Rival Report: Panthers Dealing with Injuries

The Vikings' next opponent, the Carolina Panthers, came away from their game against Atlanta with bruised egos and injured players. We check in with the Panthers.

The Panthers placed offensive tackle Travelle Wharton on injured reserve Tuesday and signed free agent offensive tackle Jeremy Bridges to take his place on the 53-man roster.

The 6-foot-4, 325-pound Bridges is not expected to start for the Panthers, but could eventually work into a backup role if he shows promise.

Carolina is likely to move right tackle Jordan Gross to left tackle and bring Todd Fordham off the bench to play right tackle.

Bridges spent the past two seasons with the Arizona Cardinals before being released during training camp this season. He played in 21 games with 11 starts for Arizona during that span. However, the Cardinals have typically had one of the league's worst offensive lines.

Originally drafted from Southern Mississippi in the sixth round in 2003 by Philadelphia, Bridges was inactive for all 16 games as a rookie.

Wharton, who had started the last 20 games for the Panthers at left tackle, tore the ACL and MCL in his left knee during Carolina's 20-6 loss to the Atlanta Falcons on Sunday.

It marked the third straight season the Panthers have not only lost their home opener, but also lost a key starter to a season-ending injury on the same day.

In 2004, the Panthers lost wide receiver Steve Smith in a loss to Green Bay on Monday night. Last year, the Panthers lost defensive tackle Kris Jenkins while dropping a game to the New Orleans Saints.

NOTES

  • Coach John Fox offered no update on the Steve Smith injury situation on Monday except to clarify that his injury is considered a hamstring strain, not a pull or a tear.

    "We'll evaluate him day-to-day," Fox said. "When he is deemed healthy, he will be out there. Until then, it's more of the same."

    The Panthers had Tuesday off and return to practice Wednesday.

  • After studying tape of the Atlanta game, Fox was asked what went wrong with the Panthers run defense, which gave up 252 yards on the ground to Warrick Dunn and the Falcons.

    "Really just guys not believing what they see," Fox said. "A couple of errors as far as blitzes. Guys were too far upfield, not inside a couple times. We didn't execute as well.

    "At times it looked great and at times it didn't look great. You've got to make it look great every time and we didn't do that."

  • The Panthers have opened the season at home the last three years and have lost all three times.

    "They're all unique," Fox said when asked for an explanation. "Every game takes on a new personality, whether it's the opener, the last one, the middle one. Lots of times it's who you are and who they are. They were better than us yesterday."

  • First-round draft pick DeAngelo Williams didn't get to showcase his skills on Sunday, failing to carry the ball once for the Panthers. But Fox said that wasn't by design.

    "I don't think we ran the ball much the last 20 minutes of the game because of the score," Fox said.

    Fox was vague on whether Williams might see an increased role this week against Minnesota.

    "We'll evaluate that as we move forward with the game plan," Fox said.

  • No matter who the Panthers put at left tackle, they had trouble blocking John Abraham, who played like a man possessed until leaving late in the game with an apparent leg injury.

    Abraham had two sacks, two forced fumbles and one deflected pass.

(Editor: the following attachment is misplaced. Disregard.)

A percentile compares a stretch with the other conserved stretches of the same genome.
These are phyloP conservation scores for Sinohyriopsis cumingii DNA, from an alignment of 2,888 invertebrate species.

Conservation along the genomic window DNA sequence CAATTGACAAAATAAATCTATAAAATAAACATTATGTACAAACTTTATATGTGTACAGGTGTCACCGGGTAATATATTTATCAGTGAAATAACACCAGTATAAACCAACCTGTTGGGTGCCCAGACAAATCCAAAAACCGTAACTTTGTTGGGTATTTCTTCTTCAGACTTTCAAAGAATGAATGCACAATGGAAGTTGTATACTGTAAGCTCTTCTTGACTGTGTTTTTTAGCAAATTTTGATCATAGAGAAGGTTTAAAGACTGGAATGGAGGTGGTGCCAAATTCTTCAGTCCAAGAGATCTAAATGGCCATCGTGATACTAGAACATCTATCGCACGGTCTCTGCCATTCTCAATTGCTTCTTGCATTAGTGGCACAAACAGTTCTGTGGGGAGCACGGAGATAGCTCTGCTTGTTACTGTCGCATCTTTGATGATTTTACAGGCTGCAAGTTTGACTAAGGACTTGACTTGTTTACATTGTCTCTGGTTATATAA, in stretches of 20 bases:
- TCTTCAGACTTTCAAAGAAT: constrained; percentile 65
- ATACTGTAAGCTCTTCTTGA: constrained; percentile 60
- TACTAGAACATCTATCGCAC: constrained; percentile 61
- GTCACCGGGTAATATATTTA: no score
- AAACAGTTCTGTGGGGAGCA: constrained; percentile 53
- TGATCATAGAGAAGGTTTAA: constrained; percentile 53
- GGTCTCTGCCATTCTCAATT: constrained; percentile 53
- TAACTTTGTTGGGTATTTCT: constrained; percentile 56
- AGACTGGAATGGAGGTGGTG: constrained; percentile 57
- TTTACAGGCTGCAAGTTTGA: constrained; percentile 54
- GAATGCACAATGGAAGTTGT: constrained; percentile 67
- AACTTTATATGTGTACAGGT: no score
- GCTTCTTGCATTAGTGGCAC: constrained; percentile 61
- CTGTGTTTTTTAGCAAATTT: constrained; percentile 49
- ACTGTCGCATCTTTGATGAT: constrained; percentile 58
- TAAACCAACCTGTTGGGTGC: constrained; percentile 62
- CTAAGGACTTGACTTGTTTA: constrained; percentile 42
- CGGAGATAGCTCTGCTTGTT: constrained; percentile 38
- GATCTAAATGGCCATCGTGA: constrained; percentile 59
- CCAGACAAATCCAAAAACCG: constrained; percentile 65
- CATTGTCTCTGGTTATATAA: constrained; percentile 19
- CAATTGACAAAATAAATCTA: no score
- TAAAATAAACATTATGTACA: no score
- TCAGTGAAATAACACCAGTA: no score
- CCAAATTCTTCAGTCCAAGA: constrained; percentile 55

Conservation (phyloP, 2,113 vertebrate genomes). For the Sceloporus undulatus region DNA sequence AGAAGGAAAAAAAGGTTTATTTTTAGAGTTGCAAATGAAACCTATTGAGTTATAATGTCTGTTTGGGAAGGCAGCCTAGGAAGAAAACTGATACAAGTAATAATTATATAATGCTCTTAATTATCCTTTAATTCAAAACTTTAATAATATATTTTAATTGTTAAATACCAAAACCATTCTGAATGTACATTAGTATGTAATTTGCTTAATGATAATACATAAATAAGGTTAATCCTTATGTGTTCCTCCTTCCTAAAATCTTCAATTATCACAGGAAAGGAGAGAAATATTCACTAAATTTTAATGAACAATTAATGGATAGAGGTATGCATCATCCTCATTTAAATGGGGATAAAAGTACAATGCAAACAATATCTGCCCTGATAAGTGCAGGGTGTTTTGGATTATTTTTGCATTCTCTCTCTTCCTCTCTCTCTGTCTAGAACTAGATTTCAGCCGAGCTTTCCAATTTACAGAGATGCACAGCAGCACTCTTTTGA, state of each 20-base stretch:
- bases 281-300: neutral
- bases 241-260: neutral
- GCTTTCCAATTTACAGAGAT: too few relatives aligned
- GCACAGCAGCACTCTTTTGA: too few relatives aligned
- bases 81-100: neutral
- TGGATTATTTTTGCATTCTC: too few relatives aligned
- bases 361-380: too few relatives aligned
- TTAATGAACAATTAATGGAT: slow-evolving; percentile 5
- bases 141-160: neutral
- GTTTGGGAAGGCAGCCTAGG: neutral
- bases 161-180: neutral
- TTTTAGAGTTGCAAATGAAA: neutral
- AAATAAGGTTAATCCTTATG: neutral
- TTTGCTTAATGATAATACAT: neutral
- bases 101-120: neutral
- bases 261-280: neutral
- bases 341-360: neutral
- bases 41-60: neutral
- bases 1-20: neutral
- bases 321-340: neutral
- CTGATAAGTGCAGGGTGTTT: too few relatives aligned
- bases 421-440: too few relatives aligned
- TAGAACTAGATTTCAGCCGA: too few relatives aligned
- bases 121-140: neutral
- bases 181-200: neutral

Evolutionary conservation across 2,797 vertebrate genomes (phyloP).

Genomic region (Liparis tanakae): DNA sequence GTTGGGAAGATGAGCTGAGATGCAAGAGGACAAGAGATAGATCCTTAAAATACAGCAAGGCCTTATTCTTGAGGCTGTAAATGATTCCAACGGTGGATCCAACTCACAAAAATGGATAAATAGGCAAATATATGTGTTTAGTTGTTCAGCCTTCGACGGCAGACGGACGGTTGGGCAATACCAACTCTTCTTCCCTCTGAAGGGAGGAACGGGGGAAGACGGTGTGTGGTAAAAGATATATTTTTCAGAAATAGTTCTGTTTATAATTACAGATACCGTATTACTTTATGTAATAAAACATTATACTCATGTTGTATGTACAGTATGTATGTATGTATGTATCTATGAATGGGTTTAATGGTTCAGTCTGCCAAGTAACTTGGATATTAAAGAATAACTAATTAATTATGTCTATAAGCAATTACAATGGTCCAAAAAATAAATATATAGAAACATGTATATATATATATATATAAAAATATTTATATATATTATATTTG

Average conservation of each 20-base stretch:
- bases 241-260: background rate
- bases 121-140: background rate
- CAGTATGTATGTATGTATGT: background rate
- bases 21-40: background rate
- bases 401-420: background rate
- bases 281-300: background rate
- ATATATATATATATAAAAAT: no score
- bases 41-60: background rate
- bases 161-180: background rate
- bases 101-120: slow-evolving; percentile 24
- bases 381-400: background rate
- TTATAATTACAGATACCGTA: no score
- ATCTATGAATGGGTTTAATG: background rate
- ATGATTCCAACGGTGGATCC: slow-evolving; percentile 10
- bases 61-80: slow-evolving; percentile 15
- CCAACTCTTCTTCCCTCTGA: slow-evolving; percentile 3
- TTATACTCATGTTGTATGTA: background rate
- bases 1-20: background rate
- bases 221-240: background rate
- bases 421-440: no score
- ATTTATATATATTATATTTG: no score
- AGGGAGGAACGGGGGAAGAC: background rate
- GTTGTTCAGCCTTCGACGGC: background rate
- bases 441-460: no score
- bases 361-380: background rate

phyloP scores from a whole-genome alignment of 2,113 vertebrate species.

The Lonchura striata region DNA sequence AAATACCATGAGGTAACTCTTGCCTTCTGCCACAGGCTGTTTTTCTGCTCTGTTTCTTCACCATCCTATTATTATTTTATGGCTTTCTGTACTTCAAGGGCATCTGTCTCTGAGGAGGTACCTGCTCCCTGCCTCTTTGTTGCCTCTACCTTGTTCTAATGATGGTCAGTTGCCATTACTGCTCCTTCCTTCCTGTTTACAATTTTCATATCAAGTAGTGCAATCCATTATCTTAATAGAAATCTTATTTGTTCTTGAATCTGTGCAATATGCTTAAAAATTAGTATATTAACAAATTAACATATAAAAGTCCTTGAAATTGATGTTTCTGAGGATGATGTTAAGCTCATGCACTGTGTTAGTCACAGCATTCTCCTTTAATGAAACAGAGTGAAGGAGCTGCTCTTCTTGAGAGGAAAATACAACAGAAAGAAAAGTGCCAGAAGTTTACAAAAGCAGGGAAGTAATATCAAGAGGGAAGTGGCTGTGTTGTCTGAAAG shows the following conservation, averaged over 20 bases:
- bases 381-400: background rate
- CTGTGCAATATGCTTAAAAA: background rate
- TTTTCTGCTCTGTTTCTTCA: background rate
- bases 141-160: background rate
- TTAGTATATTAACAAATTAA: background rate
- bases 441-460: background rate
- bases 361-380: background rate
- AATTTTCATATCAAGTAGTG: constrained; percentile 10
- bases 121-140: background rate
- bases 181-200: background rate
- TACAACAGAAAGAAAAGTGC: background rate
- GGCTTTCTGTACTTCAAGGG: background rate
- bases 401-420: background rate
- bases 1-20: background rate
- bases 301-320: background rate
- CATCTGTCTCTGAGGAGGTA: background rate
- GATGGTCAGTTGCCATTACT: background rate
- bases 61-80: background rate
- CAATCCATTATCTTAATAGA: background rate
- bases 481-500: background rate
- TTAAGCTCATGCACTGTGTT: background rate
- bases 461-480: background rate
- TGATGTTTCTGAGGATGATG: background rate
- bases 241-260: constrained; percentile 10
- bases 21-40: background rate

"He's a good pass rusher," Gross said. "We knew that this week. Everybody knows that. He hit me with a couple of good moves a few times. He did a good job and I've got to do better if I'm going to be playing him the next time."

  • Free safety Mike Minter suggested the Panthers might have come into Sunday's game a little overconfident, saying the amount of media coverage given to the team might have affected the overall play.

    "The way we looked out there today, some of that has to be true," Minter said. "Again, I think we have to get back to what we do — that's play football. We need to forget about what they're about us."

  • Fox gambled in the second quarter when he decided to decline a 10-yard penalty on the Falcons, thus allowing kicker Michael Koenen attempt a 50-yard field goal. Had Fox accepted the penalty, the Falcons would have had a third-and-15, but would have been out of field goal range.

    Fox's gamble worked out as Julius Peppers got a hand on the field goal. Still, most observers believe that decision showed a lack of faith in his defense.

  • The Falcons avenged last season's series sweep by the Panthers and have now won 13 of 17 from Carolina.

    "Patrick Kerney and Keith Brooking stood up and talked to the team about how we owned this series," Falcons tight end Alge Crumpler said. "It was just one year where we goofed it up."

  • WLB Chris Draft started in place of Na'il Diggs and, like the rest of the Carolina defense, struggled stopping the run.

  • RB DeShaun Foster didn't run poorly on Sunday, despite finishing with 54 yards. The problem was there simply weren't enough holes largely because the Falcons focused on stopping the run. Foster's numbers should get better when Steve Smith returns to the starting lineup.

  • K John Kasay continued to have the hot leg, converting field goals of 54 and 46 yards after making 10 of 10 field goals during the preseason. Although his 54-yarder barely made it, Kasay is really kicking the ball well right now in terms of his accuracy.

  • RG Evan Mathis may have lost his starting job to Geoff Hangartner. The Panthers weren't real pleased with Mathis' play in the second half of Sunday's game and he was replaced by Hangartner with the Panthers down 20-6.


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